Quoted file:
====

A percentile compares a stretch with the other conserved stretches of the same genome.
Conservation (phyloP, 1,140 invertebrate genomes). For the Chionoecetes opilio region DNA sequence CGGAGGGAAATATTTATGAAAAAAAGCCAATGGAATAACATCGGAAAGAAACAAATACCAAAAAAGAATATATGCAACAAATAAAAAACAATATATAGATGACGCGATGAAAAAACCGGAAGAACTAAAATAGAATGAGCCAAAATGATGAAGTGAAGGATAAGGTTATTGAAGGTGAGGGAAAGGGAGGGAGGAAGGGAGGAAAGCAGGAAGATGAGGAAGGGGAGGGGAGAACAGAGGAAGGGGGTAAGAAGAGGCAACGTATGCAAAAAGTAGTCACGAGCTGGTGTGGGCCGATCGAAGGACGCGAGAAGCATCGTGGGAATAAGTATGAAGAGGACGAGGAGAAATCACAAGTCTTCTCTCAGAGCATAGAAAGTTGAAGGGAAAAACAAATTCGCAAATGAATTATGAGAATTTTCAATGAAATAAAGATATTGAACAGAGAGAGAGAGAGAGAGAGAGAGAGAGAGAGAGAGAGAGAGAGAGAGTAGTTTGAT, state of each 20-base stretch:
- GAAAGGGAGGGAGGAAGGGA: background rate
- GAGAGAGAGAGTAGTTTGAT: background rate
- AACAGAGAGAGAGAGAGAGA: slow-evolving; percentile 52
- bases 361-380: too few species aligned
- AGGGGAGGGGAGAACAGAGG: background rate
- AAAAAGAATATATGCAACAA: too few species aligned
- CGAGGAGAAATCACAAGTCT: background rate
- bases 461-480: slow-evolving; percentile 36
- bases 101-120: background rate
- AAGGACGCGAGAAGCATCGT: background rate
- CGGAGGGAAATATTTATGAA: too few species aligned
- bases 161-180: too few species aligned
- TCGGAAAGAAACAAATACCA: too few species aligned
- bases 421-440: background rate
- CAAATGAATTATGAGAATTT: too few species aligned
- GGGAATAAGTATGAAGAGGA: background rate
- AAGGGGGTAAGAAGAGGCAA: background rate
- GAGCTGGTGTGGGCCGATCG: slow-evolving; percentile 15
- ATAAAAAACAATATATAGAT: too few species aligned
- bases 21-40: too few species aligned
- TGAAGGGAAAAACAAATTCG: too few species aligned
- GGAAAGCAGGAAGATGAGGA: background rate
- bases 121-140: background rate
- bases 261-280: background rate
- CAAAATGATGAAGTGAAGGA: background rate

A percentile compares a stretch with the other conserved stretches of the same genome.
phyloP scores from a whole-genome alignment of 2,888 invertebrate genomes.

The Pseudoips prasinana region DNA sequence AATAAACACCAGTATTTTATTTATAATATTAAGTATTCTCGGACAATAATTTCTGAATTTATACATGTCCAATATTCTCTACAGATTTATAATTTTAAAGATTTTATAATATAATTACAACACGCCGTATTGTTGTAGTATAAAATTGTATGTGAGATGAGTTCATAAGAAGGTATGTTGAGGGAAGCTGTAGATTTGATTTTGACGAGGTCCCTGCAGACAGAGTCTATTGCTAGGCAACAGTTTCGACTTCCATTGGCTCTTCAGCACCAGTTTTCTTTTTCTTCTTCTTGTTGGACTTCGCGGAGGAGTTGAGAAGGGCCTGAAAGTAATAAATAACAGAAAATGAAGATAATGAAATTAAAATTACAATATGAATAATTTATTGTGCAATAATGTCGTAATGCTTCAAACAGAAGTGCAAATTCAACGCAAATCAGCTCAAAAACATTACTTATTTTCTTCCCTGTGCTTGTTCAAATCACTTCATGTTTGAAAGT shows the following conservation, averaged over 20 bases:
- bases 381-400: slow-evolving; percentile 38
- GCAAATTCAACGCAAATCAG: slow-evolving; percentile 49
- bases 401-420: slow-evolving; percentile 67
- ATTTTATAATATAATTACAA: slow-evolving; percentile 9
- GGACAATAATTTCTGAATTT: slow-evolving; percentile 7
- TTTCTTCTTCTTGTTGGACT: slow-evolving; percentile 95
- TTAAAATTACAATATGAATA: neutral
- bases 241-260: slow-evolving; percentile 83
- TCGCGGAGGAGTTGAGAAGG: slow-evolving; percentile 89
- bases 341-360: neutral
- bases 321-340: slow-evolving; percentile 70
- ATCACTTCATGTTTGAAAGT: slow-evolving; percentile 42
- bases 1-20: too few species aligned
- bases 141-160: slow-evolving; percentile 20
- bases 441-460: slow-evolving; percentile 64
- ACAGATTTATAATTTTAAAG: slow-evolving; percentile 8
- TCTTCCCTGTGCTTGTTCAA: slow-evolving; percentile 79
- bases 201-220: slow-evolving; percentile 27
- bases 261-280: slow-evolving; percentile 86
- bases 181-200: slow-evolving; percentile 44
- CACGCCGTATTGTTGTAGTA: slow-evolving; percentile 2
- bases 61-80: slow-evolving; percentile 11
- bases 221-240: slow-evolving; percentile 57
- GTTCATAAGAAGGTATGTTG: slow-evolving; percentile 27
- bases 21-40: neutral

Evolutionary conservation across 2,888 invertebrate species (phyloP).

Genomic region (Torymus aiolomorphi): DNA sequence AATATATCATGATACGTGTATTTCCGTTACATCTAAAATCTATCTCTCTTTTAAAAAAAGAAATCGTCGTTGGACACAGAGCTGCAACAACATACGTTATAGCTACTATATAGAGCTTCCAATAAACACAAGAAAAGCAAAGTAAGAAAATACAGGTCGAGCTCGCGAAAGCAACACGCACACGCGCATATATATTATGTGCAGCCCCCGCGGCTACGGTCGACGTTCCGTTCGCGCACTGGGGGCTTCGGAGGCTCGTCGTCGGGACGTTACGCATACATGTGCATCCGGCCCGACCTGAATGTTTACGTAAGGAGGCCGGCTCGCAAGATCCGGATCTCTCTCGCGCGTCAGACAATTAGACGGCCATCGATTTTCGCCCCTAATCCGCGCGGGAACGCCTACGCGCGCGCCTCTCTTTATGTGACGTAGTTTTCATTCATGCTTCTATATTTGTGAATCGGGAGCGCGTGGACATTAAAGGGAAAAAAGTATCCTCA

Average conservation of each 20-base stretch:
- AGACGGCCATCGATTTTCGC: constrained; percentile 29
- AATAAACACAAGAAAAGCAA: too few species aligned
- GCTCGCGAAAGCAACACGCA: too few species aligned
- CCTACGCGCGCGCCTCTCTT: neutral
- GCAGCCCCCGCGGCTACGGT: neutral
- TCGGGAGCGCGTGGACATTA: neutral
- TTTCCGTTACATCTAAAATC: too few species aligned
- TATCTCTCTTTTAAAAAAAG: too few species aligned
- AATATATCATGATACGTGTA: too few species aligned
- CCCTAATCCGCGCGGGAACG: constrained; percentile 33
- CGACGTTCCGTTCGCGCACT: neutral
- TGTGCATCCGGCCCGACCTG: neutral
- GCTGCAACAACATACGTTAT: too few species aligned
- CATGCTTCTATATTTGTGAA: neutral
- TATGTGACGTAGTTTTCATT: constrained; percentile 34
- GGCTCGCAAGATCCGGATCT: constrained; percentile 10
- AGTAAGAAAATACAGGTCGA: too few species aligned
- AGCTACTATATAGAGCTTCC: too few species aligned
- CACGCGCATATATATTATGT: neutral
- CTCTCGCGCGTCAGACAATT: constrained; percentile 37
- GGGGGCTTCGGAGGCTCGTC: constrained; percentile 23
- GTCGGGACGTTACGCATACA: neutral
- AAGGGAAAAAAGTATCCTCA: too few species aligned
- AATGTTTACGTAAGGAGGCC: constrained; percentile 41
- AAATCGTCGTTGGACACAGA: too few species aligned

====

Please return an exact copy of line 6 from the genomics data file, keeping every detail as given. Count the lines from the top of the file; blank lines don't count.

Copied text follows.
- bases 361-380: too few species aligned